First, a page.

17 March 2023
Concerns are growing amongst scientists that phosphorus fertiliser is depleting global reserves which are vital for food production. Previous research has highlighted that phosphorus fertiliser in agriculture has been excessive and often leads to leaching from soils. A new book in the US by Dan Egan, The Devil’s Element: Phosphorus and a World out of Balance warns of huge losses in phosphorus which could damage future food production.
The housing company, Bellway Homes, has paid £100,000 as a fine for dumping contaminated soil on a site it was developing. The soil was contaminated with metal, plastics and vehicle tyres. This fine was issued by the Environment Agency as a civil sanction with it moving soils between sites in Northumberland.
Defra has opened funding to boost forest biodiversity and futureproof forests against pests, diseases and climate. Projects that have already received funding from Defra around futureproofing forestry include Woodland Grow that aims to develop natural alternatives to synthetic fertiliser that mimics woodland soils.
10,000 Dutch farmers have protested in The Hague against the Dutch government’s plan to curb nitrogen emissions. The government plans have been controversial with an expectation that some farmers may be paid to leave the industry. These plans follow the EU finding the Netherlands and Belgium were breaching EU regulations on healthy nitrogen oxide levels in their soils and water.
The Wildfarmed flour company are undertaking a UK wide-tour to spread awareness of regenerative agriculture and its role in a sustainable transition. As part of the tour, participating bakeries in places like Nottingham, Manchester and London will be offering free bakery products to customers who ask ‘show me the Wildfarmed’. The tour starts in Darlington on 10th March and will highlight the potential of regenerative farming to produce wheat for bakery goods while improving soil health.
Soil machinery company Lemken has stated that improving soil health is a key focus on its business. The business wants to assess and ensure that its machinery has a positive and low impact on soil, and help farmers manage their soils. It hopes to ensure its dealers and staff have a good understanding of what gentle soil management means exactly.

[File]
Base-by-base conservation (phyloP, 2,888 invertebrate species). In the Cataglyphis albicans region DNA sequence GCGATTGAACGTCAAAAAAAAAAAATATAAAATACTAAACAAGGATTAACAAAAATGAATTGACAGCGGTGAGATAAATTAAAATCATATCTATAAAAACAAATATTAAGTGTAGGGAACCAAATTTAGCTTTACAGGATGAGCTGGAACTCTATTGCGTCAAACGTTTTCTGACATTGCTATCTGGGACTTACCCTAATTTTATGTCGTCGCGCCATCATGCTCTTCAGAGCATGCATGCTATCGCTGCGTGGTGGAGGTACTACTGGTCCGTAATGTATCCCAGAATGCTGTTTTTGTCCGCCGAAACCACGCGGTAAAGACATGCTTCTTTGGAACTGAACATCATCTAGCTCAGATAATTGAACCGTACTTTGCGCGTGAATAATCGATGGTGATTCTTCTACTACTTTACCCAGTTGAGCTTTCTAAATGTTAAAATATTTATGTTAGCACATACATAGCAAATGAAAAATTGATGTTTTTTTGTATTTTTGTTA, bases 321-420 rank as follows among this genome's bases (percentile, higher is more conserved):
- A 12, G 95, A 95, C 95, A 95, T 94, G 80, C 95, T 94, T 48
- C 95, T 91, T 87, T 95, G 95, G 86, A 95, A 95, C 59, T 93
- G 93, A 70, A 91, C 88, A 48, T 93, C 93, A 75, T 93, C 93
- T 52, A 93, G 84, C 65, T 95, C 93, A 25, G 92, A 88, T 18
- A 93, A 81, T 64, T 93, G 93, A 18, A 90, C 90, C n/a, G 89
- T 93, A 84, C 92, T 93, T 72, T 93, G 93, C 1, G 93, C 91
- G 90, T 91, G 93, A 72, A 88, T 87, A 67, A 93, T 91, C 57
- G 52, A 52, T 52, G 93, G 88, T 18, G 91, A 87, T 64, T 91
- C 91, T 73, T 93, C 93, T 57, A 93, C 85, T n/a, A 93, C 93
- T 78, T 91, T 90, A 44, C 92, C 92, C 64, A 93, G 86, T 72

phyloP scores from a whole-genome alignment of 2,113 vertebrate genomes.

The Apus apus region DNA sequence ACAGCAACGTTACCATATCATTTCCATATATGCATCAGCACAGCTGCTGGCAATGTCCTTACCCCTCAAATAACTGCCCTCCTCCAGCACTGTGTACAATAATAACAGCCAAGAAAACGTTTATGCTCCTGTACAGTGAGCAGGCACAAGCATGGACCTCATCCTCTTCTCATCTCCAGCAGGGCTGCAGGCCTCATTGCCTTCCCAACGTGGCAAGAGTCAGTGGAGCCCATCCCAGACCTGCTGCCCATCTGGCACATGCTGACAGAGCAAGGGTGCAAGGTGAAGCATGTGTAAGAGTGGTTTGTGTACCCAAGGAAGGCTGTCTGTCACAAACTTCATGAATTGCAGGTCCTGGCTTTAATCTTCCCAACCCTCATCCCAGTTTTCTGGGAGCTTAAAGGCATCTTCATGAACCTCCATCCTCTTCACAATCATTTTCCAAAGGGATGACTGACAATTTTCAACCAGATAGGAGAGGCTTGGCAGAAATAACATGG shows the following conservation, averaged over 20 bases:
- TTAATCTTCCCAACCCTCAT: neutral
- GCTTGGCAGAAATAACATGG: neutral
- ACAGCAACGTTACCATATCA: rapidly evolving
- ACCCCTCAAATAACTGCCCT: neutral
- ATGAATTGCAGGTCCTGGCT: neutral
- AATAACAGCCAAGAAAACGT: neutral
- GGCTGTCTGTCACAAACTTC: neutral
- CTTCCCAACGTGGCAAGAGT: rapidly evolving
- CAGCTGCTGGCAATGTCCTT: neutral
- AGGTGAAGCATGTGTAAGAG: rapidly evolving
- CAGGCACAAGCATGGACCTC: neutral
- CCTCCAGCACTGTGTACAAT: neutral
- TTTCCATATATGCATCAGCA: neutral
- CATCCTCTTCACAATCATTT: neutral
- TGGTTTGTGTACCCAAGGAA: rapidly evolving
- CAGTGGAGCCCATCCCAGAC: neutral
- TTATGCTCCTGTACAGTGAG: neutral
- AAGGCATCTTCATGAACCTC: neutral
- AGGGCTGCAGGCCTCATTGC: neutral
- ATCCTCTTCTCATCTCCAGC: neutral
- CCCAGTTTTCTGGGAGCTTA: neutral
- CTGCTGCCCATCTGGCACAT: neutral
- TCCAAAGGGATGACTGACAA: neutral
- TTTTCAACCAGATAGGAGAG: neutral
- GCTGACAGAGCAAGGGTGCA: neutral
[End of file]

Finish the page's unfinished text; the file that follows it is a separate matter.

Six Inches of Soil documentary filmmakers launched their second crowd funder. They are aiming to raise £62,750 to support their final-post production of their documentary film that has been following work across the UK being undertaken by farmers, environmentalists and food advocates to develop regenerative food and farming systems which improve soil health.
A study focused on how permeable and impermeable pavements impacted the growth of plants over a 5 year period. It was found that paved surfaces allow the greatest growth of plants by allowing soils to ‘breathe’. These offer cities the opportunity to plant trees within paved areas. Permeable surfaces allow air and water to flow through them between the air and ground while impermeable surfaces block flows.
In Spain, a new study has found that agroecological practices may improve food production through increasing ecosystem services. The study compared agroecological and conventional horticultural farms. Agroecological practices such as crop diversification, light tillage and use of organic pesticides helped enhance soil fertility, pest control and pollination, which supported food production.